Beekeeping is the ancient practice of keeping bees for their products, such as honey, wax and propolis. At the heart of this practice is the queen bee, who is the pillar of the colony and plays an essential role in the life and survival of the hive. In this article, we will explore the crucial role of the queen in the life of her colony and her importance to modern beekeeping and the environment!
The life of the queen bee
The queen bee is the only fertile female in the colony. She is raised in a royal cell for 21 days, fed with a special jelly, the royal jelly, and carefully protected by the workers throughout her life. After her emergence, i.e. her birth, she flies away for a nuptial flight and is impregnated by 15 to 20 males of the surroundings, also called false bumblebees or drones. Once the queen is fertilized she returns to the hive and begins to lay eggs in the cells of the hive.
The role of the queen bee
The queen bee is the central element of the colony. She produces pheromones that regulate the behavior of the workers and maintain order in the hive. She is also responsible for the reproduction of the colony by laying eggs that develop into larvae. The queen can lay between 1500 and 3000 eggs per day and is able to maintain this production for several years. Of course it depends on the time of the year. The queen bee can live up to 5 years, although the degradation of the environment shows that today, the life span is closer to 2 years.
The queen bee is usually impregnated during a mating flight, which occurs about 5 days after her emergence from the royal cell. During this flight, she flies to a gathering place where the males of the neighboring hives are located. She mates with several males and stores the sperm in a special pocket in her body, called a spermatheca. She can use this sperm to fertilize the eggs she lays throughout her life as a queen.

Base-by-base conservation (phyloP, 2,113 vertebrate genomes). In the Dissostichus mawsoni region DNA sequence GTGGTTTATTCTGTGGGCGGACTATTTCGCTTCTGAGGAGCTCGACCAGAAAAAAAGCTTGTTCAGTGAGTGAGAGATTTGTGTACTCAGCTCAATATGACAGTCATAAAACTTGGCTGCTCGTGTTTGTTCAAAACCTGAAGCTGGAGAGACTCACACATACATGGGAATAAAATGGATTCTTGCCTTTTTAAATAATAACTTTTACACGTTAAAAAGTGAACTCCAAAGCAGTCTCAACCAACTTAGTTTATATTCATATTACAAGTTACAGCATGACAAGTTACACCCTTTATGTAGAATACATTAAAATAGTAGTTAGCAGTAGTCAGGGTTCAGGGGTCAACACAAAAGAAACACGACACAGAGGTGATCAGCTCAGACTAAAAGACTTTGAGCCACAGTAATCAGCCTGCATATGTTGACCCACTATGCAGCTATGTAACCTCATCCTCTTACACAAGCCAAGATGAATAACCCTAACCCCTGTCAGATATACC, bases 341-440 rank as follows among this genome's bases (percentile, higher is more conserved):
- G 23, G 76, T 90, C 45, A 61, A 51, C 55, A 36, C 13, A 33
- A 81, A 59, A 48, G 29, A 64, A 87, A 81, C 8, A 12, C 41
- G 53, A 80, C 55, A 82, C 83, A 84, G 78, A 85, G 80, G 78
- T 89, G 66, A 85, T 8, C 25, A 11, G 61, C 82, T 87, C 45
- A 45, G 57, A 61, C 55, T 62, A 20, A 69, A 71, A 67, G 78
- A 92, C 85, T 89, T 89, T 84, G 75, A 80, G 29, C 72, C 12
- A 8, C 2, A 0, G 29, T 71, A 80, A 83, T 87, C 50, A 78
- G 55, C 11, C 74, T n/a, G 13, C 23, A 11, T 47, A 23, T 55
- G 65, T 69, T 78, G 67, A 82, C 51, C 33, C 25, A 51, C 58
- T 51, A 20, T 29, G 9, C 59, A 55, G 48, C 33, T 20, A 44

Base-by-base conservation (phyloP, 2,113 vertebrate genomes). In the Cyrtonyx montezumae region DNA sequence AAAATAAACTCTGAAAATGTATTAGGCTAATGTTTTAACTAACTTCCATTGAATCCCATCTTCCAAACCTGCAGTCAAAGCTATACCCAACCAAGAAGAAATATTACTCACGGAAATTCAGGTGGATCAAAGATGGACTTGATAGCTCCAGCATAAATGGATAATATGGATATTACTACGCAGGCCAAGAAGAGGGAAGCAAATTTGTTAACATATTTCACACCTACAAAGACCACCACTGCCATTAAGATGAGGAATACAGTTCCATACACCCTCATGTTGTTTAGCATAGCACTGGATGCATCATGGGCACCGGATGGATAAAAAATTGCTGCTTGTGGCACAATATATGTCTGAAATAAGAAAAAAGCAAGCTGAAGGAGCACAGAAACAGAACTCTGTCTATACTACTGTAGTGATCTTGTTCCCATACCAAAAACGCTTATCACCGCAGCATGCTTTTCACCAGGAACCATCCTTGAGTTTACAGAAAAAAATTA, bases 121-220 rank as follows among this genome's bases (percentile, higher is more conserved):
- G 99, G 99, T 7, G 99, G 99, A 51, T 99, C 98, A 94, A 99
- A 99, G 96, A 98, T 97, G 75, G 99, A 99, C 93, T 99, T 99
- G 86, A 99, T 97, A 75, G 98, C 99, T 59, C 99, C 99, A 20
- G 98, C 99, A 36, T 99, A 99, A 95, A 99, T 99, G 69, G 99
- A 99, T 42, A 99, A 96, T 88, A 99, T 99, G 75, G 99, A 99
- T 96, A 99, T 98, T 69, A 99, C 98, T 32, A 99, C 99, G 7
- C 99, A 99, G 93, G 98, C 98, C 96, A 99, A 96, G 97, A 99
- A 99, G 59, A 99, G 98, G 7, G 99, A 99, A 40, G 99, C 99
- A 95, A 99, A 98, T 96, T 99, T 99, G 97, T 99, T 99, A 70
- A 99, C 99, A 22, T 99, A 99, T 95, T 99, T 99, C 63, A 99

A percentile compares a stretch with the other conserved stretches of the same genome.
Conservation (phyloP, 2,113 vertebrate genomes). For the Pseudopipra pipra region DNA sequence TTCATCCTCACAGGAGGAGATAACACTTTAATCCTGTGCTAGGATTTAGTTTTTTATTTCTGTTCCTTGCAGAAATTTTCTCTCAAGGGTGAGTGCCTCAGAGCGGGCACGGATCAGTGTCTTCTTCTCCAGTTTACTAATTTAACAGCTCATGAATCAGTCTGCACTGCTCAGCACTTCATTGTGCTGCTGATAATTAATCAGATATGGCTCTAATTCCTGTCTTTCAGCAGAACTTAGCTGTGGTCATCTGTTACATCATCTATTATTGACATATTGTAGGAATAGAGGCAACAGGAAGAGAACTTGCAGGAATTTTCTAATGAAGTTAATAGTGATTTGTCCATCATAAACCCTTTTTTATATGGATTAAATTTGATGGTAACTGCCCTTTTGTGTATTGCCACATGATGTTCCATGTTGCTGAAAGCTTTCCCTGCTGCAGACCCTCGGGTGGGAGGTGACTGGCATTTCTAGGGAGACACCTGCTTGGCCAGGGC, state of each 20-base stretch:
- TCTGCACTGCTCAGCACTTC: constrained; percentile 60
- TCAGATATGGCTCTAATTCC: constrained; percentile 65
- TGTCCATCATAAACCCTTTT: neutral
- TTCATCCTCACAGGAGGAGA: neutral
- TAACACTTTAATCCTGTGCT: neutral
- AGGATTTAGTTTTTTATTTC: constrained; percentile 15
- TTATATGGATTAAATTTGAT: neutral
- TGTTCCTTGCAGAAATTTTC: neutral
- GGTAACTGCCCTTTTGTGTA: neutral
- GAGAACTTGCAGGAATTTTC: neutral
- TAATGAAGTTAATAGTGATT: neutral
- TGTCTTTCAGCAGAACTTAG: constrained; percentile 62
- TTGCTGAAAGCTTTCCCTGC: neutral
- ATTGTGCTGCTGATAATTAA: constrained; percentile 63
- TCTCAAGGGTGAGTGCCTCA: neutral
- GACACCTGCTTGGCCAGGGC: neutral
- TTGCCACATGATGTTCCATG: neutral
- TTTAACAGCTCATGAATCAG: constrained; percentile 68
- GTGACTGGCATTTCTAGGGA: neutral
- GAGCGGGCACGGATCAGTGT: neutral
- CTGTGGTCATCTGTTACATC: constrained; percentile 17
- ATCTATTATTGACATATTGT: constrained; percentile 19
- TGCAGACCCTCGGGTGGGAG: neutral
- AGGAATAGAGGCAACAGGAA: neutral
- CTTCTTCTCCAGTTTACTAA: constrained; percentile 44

The importance of the queen bee in beekeeping
The queen bee is essential for modern beekeeping! She is responsible for the production of the colony, providing the workers who harvest the honey and other products of the hive. Beekeepers must closely monitor the health of the queen and ensure that she is healthy to maintain hive production. If the queen bee dies, the colony will do its best to produce a rescue queen cell from the young larvae that remain in the hive. If this fails, the colony will disappear if the beekeeper does not intervene in time.
The queen bee is a vital part of the bee colony and of modern beekeeping. But also more widely in our ecosystem with its pollination action. By understanding its role in the life of the colony, beekeepers can take the necessary steps to ensure that their hive is healthy and productive. Thanks to their queen, bees produce honey and other products that benefit humans, making beekeeping an important practice for our food and economy, while allowing plants to reproduce.